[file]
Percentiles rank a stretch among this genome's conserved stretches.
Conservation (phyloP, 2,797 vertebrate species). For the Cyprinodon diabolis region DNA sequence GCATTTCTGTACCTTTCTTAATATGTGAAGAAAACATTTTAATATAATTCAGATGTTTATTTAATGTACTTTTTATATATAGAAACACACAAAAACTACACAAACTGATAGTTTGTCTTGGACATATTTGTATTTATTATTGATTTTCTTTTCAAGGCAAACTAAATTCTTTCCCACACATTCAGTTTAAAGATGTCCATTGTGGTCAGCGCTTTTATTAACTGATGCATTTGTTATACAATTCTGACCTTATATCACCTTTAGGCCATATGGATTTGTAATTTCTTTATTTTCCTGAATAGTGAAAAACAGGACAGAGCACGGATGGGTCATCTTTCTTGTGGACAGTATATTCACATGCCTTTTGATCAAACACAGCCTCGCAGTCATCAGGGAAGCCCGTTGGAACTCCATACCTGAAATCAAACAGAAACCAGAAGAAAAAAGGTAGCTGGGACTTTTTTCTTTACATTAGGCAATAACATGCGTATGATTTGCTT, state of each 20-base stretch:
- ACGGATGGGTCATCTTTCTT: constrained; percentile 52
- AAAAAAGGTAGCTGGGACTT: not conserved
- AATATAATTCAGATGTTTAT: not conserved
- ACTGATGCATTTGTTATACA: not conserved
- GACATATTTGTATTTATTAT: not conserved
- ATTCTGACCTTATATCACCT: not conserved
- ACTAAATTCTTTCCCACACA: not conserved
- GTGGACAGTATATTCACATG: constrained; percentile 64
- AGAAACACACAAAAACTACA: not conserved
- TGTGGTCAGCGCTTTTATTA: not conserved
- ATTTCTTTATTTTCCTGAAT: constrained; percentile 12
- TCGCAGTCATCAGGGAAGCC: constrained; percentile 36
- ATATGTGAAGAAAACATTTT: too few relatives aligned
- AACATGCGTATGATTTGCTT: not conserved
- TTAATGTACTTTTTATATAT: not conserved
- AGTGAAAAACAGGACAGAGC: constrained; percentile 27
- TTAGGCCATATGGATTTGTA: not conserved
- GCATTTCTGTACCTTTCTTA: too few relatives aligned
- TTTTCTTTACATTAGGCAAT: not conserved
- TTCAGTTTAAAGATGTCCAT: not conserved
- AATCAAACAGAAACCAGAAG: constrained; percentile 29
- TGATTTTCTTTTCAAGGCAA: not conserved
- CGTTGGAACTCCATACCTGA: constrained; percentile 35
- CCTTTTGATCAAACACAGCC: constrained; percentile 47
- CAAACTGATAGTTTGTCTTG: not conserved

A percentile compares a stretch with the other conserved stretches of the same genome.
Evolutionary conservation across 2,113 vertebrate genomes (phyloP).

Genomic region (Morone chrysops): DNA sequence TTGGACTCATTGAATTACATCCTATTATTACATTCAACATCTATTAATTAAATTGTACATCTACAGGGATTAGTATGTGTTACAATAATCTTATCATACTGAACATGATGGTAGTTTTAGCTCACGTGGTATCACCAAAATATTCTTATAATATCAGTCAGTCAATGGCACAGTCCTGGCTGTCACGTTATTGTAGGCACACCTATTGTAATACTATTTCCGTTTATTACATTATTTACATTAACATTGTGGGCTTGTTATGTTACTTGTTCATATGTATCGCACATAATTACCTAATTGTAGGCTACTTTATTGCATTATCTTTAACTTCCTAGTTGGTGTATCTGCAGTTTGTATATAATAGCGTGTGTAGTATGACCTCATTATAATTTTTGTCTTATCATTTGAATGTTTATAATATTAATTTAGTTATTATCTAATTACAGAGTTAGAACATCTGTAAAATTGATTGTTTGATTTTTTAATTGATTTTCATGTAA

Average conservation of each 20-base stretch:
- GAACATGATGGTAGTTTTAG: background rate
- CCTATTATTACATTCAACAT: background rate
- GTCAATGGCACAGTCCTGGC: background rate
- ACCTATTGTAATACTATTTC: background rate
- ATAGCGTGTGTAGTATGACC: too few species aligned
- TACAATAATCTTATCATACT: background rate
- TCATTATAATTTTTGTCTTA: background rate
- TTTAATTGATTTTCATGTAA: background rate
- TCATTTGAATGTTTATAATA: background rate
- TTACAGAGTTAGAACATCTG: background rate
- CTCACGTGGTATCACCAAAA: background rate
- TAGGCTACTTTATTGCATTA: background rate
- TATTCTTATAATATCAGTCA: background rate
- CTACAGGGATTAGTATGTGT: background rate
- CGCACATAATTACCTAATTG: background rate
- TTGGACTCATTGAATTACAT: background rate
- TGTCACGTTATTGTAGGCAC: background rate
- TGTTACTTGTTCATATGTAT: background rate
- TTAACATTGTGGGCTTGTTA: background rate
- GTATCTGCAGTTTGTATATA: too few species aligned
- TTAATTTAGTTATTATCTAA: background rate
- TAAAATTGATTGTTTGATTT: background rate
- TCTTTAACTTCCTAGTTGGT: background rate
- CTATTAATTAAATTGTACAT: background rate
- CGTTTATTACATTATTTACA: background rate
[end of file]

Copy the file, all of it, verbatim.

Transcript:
Percentiles rank a stretch among this genome's conserved stretches.
Conservation (phyloP, 2,797 vertebrate species). For the Cyprinodon diabolis region DNA sequence GCATTTCTGTACCTTTCTTAATATGTGAAGAAAACATTTTAATATAATTCAGATGTTTATTTAATGTACTTTTTATATATAGAAACACACAAAAACTACACAAACTGATAGTTTGTCTTGGACATATTTGTATTTATTATTGATTTTCTTTTCAAGGCAAACTAAATTCTTTCCCACACATTCAGTTTAAAGATGTCCATTGTGGTCAGCGCTTTTATTAACTGATGCATTTGTTATACAATTCTGACCTTATATCACCTTTAGGCCATATGGATTTGTAATTTCTTTATTTTCCTGAATAGTGAAAAACAGGACAGAGCACGGATGGGTCATCTTTCTTGTGGACAGTATATTCACATGCCTTTTGATCAAACACAGCCTCGCAGTCATCAGGGAAGCCCGTTGGAACTCCATACCTGAAATCAAACAGAAACCAGAAGAAAAAAGGTAGCTGGGACTTTTTTCTTTACATTAGGCAATAACATGCGTATGATTTGCTT, state of each 20-base stretch:
- ACGGATGGGTCATCTTTCTT: constrained; percentile 52
- AAAAAAGGTAGCTGGGACTT: not conserved
- AATATAATTCAGATGTTTAT: not conserved
- ACTGATGCATTTGTTATACA: not conserved
- GACATATTTGTATTTATTAT: not conserved
- ATTCTGACCTTATATCACCT: not conserved
- ACTAAATTCTTTCCCACACA: not conserved
- GTGGACAGTATATTCACATG: constrained; percentile 64
- AGAAACACACAAAAACTACA: not conserved
- TGTGGTCAGCGCTTTTATTA: not conserved
- ATTTCTTTATTTTCCTGAAT: constrained; percentile 12
- TCGCAGTCATCAGGGAAGCC: constrained; percentile 36
- ATATGTGAAGAAAACATTTT: too few relatives aligned
- AACATGCGTATGATTTGCTT: not conserved
- TTAATGTACTTTTTATATAT: not conserved
- AGTGAAAAACAGGACAGAGC: constrained; percentile 27
- TTAGGCCATATGGATTTGTA: not conserved
- GCATTTCTGTACCTTTCTTA: too few relatives aligned
- TTTTCTTTACATTAGGCAAT: not conserved
- TTCAGTTTAAAGATGTCCAT: not conserved
- AATCAAACAGAAACCAGAAG: constrained; percentile 29
- TGATTTTCTTTTCAAGGCAA: not conserved
- CGTTGGAACTCCATACCTGA: constrained; percentile 35
- CCTTTTGATCAAACACAGCC: constrained; percentile 47
- CAAACTGATAGTTTGTCTTG: not conserved

A percentile compares a stretch with the other conserved stretches of the same genome.
Evolutionary conservation across 2,113 vertebrate genomes (phyloP).

Genomic region (Morone chrysops): DNA sequence TTGGACTCATTGAATTACATCCTATTATTACATTCAACATCTATTAATTAAATTGTACATCTACAGGGATTAGTATGTGTTACAATAATCTTATCATACTGAACATGATGGTAGTTTTAGCTCACGTGGTATCACCAAAATATTCTTATAATATCAGTCAGTCAATGGCACAGTCCTGGCTGTCACGTTATTGTAGGCACACCTATTGTAATACTATTTCCGTTTATTACATTATTTACATTAACATTGTGGGCTTGTTATGTTACTTGTTCATATGTATCGCACATAATTACCTAATTGTAGGCTACTTTATTGCATTATCTTTAACTTCCTAGTTGGTGTATCTGCAGTTTGTATATAATAGCGTGTGTAGTATGACCTCATTATAATTTTTGTCTTATCATTTGAATGTTTATAATATTAATTTAGTTATTATCTAATTACAGAGTTAGAACATCTGTAAAATTGATTGTTTGATTTTTTAATTGATTTTCATGTAA

Average conservation of each 20-base stretch:
- GAACATGATGGTAGTTTTAG: background rate
- CCTATTATTACATTCAACAT: background rate
- GTCAATGGCACAGTCCTGGC: background rate
- ACCTATTGTAATACTATTTC: background rate
- ATAGCGTGTGTAGTATGACC: too few species aligned
- TACAATAATCTTATCATACT: background rate
- TCATTATAATTTTTGTCTTA: background rate
- TTTAATTGATTTTCATGTAA: background rate
- TCATTTGAATGTTTATAATA: background rate
- TTACAGAGTTAGAACATCTG: background rate
- CTCACGTGGTATCACCAAAA: background rate
- TAGGCTACTTTATTGCATTA: background rate
- TATTCTTATAATATCAGTCA: background rate
- CTACAGGGATTAGTATGTGT: background rate
- CGCACATAATTACCTAATTG: background rate
- TTGGACTCATTGAATTACAT: background rate
- TGTCACGTTATTGTAGGCAC: background rate
- TGTTACTTGTTCATATGTAT: background rate
- TTAACATTGTGGGCTTGTTA: background rate
- GTATCTGCAGTTTGTATATA: too few species aligned
- TTAATTTAGTTATTATCTAA: background rate
- TAAAATTGATTGTTTGATTT: background rate
- TCTTTAACTTCCTAGTTGGT: background rate
- CTATTAATTAAATTGTACAT: background rate
- CGTTTATTACATTATTTACA: background rate